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How to write dialogue II

If writing dialogue set right now in the real world is difficult, writing historical dialogue is even harder. Surprising as it sounds, you don’t want absolute accuracy. The deeper into the past you go, the less likely it is that anyone living today actually knows how anyone spoke and the chances are, we wouldn’t understand them anyway.

What you do want is readable dialogue that carries information, advances the plot, indicates relationships, conveys character, mood AND is authentic. My fourth novel, Sugar Island, is set around 1860 on an island off the coast of Savannah, Georgia, where my English protagonist, Emily Harris, has been forced to live by her American husband on a slave plantation. Emily is based on the real life actress, Fanny Kemble, who wrote a diary of her experience on St Simons Island.

I’ve got it nailed, I thought, as I was writing Sugar Island. I know how the slaves spoke because Fanny described her conversations with them and I could extrapolate. How tragically naive.

First, any accurate dialogue, would have racist terminology in, such as, ‘nigger’, which is obviously hugely offensive and off-putting to read (although, since it was used at the time, I have too). The slaves portrayed in Fanny’s diary sounded more eloquent than they might have been – Fanny, after all, was writing a diary she hoped would be published. And, finally, any attempt at mimicking the slave’s speech, couched in broken English, sounds terribly derogatory to modern ears.

My editor at John Murray, Kate Parkinson, pointed out that my slave dialogue wasn’t working and suggested turning to The Help for, er help. Unfortunately, Kathryn Stockett’s novel is set in Mississippi in the 1960s. I was at a loss.

Doing more research, no matter what the problem, can often get you out of a tight spot. When I was visiting St Simons Island I went to the Hofwyl-Broadfield Historic Site (a plantation museum), and, as I was leaving, at the last minute, I snatched up a copy of The Gullah People and their African Heritage by William S Pollitzer. As we all know, slaves were brought from different parts of Africa to be sold in America, but once they arrived, they rarely travelled. The Gullah are the descendants of the original African slaves who lived along the coast and Sea Islands of Georgia. In spite of their diverse backgrounds, over time they developed their own culture and dialect. This is what I used to try and gain a handle on accurate grammatical constructions and the slang and terminology they might have used in their speech. I then altered it to make the slave dialogue less accurate but more readable (hopefully).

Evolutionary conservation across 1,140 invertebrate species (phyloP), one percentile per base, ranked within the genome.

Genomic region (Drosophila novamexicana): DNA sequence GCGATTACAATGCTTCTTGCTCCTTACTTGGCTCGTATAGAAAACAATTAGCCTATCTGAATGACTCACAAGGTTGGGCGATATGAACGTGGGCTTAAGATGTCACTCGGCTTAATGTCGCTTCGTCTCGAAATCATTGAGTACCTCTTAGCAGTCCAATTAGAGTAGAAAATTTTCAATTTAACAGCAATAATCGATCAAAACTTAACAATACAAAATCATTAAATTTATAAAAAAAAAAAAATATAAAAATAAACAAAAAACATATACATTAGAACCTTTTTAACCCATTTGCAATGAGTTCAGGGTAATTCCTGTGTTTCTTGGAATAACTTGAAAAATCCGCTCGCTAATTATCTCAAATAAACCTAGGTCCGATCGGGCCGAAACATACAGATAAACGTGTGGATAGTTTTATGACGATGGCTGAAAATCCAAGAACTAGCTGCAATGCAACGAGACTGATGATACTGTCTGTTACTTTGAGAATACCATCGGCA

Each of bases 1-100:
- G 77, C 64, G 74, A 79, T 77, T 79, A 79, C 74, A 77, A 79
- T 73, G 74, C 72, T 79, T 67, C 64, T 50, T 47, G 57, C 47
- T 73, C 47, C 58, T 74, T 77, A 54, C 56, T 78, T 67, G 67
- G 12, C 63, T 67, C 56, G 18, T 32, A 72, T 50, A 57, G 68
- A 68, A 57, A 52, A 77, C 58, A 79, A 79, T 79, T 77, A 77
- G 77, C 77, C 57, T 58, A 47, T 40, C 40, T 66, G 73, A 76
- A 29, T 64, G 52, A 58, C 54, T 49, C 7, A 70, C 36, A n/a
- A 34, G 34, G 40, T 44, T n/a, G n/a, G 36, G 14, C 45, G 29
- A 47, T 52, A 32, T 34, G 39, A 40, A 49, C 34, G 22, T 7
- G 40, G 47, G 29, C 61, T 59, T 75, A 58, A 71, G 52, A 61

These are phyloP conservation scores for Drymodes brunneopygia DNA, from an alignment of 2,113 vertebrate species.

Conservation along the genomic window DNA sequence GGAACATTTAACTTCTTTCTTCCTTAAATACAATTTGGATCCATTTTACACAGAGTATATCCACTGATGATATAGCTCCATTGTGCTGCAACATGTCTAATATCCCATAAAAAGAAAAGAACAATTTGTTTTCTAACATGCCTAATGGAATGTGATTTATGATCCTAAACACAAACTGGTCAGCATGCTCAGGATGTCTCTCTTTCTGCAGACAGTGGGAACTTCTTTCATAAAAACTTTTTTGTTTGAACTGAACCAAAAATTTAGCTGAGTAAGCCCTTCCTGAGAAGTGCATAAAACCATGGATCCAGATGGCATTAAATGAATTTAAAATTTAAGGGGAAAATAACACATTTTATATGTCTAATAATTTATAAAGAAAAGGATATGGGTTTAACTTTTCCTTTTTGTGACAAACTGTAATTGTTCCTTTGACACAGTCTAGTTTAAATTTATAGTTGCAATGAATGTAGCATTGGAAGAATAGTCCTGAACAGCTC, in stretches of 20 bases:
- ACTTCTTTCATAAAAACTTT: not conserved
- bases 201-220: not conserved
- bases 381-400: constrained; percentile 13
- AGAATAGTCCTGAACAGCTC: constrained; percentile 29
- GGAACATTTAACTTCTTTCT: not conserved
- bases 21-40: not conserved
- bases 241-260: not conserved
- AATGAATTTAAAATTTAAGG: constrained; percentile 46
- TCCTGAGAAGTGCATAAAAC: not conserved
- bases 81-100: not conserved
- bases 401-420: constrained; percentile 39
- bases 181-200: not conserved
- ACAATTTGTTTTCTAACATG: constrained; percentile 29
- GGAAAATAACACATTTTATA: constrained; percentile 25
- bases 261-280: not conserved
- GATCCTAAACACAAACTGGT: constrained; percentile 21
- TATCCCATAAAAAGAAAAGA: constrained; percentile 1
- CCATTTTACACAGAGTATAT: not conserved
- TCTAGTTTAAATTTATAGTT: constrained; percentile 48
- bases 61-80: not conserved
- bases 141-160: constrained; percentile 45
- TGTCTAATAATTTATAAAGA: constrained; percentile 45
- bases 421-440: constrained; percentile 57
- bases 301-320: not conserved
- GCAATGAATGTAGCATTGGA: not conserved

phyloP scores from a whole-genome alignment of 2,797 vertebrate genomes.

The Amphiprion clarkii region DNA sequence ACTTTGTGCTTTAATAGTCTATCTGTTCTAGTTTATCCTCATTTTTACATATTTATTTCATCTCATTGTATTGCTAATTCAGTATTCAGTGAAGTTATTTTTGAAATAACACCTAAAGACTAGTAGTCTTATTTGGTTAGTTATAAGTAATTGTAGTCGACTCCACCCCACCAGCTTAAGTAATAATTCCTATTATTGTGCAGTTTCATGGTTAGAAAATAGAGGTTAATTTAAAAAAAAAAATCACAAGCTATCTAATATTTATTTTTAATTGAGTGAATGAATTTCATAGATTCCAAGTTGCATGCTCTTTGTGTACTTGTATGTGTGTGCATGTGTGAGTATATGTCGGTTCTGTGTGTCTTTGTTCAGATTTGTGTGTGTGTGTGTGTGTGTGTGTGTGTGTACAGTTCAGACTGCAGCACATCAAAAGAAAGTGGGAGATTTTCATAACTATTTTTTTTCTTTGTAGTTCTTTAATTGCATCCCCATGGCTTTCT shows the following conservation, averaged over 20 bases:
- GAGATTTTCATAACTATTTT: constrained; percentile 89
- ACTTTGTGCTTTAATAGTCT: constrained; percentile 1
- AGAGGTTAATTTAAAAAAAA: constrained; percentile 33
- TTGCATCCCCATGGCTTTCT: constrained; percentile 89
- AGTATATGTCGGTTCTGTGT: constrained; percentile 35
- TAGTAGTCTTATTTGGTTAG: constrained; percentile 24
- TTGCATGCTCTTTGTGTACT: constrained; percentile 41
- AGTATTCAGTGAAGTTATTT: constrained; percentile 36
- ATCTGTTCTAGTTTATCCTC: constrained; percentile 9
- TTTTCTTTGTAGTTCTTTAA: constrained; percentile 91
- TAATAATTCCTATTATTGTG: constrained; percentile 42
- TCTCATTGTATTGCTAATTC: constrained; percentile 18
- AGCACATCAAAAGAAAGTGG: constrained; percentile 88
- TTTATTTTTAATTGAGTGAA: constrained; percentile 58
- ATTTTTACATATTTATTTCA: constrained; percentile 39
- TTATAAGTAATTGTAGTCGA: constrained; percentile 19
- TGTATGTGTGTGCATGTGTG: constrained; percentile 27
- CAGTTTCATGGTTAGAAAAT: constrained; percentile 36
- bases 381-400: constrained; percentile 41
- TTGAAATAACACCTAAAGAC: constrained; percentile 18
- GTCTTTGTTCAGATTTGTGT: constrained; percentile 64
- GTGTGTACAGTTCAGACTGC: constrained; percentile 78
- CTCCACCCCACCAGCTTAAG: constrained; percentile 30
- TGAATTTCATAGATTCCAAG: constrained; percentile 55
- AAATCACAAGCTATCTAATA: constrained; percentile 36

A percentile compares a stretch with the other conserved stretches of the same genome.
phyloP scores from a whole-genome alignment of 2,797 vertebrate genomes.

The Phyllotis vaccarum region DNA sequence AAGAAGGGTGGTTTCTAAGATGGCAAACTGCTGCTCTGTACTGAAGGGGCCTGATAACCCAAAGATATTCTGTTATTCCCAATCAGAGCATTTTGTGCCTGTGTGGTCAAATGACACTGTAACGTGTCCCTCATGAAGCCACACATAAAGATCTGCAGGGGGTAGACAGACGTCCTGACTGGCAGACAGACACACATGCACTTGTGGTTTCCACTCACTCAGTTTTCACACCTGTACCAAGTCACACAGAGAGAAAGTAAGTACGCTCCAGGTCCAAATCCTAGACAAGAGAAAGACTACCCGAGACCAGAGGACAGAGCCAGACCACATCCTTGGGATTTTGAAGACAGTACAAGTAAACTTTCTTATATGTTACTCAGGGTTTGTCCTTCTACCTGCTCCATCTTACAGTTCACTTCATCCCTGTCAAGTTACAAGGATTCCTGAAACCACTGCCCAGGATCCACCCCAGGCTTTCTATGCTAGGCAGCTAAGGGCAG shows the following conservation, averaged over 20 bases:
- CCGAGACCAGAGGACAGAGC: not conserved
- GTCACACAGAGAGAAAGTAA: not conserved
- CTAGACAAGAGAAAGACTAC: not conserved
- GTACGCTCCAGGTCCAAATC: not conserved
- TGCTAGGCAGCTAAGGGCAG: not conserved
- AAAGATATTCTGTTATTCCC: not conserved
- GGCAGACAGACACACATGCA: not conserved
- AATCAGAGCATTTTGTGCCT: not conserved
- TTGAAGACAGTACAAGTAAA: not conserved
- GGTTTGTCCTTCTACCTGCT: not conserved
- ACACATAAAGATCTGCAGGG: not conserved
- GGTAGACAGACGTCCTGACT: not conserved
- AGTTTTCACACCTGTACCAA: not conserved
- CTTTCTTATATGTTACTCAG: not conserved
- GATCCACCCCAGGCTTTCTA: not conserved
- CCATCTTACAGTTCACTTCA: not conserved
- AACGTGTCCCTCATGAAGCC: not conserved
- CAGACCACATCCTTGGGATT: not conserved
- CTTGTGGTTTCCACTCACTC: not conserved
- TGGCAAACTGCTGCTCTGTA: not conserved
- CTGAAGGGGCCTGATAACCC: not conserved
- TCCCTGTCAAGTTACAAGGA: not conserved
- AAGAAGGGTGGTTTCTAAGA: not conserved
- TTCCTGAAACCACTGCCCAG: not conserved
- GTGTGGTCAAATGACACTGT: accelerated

For instance, this is what one slave actually said according to Fanny (the quote is on the front cover of Sugar Island):

I have worked every day through dew and damp and sand and heat and done good work: but oh, missis, me old and broken now, no tongue can tell how much I suffer.And this is how I altered it within the novel:

I work every day through dew and damp, and sand and heat, and done good work; but oh, missis, I old and broke now.

This is how the Gullah dialect might have sounded:

A man and his wife wuz brung from Africa. Wen dey fine out dey wuz slabes an got treat so hahd, dey jis fret an fret.

And this is how one of my slaves spoke in Sugar Island:

I been thinking what the true difference is between we and you, you white folk, and now I think I know. It not that we have nothing because some white folks, they go nothing either. The difference is we have no hope.

Does it work? What do you think? And have you had any problems with your own dialogue?

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